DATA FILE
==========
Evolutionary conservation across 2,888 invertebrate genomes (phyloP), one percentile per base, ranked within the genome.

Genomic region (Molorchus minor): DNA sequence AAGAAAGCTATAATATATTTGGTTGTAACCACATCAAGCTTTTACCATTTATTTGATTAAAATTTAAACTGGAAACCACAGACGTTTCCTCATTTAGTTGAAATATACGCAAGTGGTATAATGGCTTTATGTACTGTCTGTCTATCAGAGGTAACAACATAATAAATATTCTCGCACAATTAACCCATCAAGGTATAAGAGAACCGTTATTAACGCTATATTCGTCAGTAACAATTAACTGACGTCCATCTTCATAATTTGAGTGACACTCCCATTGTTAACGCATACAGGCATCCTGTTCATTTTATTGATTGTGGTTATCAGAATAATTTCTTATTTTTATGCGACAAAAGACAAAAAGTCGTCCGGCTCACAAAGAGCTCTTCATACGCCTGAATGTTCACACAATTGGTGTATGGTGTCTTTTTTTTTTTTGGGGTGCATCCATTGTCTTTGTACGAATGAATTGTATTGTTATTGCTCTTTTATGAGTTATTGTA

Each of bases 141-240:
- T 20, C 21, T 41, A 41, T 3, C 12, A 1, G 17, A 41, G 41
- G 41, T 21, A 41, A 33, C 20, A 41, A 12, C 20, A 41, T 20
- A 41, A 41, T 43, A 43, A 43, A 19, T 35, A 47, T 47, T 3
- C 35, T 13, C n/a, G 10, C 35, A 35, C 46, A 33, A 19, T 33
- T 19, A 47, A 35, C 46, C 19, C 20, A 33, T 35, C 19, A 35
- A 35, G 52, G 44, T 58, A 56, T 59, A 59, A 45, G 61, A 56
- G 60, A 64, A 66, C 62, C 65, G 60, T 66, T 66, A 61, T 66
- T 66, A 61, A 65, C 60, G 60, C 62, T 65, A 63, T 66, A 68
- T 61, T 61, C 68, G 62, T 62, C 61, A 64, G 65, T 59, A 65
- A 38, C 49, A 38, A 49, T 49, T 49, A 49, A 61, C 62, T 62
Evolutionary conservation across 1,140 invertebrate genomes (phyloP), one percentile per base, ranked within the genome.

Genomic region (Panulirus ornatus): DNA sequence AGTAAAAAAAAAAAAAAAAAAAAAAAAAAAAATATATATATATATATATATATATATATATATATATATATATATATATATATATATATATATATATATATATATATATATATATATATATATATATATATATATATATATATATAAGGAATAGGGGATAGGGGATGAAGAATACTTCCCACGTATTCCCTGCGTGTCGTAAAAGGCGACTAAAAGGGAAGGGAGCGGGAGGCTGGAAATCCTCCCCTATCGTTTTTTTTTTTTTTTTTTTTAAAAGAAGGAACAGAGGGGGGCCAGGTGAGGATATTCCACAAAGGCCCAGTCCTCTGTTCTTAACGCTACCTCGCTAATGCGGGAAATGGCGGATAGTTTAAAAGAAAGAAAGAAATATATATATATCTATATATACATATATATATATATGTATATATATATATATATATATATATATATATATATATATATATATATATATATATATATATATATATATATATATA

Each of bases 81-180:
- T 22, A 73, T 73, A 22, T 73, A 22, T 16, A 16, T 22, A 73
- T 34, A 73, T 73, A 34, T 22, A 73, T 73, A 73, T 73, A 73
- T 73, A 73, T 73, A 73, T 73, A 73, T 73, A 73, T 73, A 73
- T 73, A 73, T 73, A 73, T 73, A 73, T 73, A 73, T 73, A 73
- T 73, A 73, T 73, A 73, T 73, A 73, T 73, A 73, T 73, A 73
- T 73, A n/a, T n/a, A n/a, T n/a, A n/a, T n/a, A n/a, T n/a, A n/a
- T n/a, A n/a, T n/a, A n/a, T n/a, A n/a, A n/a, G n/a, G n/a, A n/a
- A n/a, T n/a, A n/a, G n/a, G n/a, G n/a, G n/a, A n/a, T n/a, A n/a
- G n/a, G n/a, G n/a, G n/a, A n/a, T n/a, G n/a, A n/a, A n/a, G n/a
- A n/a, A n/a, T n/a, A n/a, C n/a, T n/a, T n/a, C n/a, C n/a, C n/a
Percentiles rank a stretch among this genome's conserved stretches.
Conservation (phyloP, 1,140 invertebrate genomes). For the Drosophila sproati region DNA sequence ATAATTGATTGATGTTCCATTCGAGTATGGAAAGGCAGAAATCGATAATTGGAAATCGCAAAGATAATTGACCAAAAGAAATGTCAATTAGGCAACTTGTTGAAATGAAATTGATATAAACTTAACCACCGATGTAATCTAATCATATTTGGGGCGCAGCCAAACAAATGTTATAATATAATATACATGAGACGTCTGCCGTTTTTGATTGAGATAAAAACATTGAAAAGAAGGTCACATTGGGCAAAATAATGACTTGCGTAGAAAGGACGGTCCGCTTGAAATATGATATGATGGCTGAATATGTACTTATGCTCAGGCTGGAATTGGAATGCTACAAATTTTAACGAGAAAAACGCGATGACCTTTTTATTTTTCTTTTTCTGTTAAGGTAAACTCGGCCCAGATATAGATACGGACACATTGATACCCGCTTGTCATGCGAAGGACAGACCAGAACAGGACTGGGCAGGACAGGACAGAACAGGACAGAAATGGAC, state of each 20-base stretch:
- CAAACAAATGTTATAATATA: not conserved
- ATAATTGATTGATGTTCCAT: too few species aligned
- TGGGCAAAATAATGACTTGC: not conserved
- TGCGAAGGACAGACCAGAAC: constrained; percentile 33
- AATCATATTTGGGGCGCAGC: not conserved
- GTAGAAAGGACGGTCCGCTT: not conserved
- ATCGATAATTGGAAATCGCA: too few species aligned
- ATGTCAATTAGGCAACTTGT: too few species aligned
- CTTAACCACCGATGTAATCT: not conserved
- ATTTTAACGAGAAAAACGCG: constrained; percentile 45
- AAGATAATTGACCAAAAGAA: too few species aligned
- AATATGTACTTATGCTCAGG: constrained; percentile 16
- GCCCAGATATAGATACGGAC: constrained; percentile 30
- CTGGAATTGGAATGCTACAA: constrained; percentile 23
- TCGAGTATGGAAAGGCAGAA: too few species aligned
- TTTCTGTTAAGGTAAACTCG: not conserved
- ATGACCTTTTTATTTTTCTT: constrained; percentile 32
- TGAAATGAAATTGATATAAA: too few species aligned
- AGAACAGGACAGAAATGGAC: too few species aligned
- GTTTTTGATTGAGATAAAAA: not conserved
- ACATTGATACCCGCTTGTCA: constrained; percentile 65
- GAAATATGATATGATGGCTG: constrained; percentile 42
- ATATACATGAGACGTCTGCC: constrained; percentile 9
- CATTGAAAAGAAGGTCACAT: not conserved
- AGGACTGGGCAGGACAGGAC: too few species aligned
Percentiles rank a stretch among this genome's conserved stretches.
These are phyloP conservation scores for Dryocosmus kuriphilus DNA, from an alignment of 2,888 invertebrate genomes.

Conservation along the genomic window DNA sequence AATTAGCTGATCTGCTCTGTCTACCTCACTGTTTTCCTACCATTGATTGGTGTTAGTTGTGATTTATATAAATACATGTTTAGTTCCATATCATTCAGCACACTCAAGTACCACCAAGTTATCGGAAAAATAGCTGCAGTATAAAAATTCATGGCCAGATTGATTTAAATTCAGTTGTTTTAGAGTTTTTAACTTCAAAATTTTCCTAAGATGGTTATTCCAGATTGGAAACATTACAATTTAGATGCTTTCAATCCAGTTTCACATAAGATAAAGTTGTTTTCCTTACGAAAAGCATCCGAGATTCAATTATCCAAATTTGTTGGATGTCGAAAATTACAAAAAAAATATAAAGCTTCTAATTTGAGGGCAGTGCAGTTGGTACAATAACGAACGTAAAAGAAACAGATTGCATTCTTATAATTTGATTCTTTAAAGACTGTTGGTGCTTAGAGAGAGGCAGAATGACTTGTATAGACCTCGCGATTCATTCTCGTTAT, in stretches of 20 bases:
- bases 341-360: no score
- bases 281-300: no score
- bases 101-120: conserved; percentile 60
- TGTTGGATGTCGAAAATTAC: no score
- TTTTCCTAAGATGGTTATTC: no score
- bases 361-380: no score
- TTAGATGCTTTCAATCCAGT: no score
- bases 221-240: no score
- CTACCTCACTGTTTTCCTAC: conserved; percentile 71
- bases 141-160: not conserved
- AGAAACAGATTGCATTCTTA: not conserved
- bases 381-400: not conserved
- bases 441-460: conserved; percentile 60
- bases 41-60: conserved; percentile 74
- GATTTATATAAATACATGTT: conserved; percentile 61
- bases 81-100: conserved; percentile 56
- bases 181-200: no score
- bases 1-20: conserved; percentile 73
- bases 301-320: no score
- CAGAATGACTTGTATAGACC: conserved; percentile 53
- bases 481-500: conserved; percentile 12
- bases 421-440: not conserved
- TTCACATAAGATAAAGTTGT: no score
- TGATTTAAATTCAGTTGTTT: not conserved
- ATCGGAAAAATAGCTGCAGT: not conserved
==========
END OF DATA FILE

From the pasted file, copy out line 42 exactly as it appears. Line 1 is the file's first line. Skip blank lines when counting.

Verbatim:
- CTGGAATTGGAATGCTACAA: constrained; percentile 23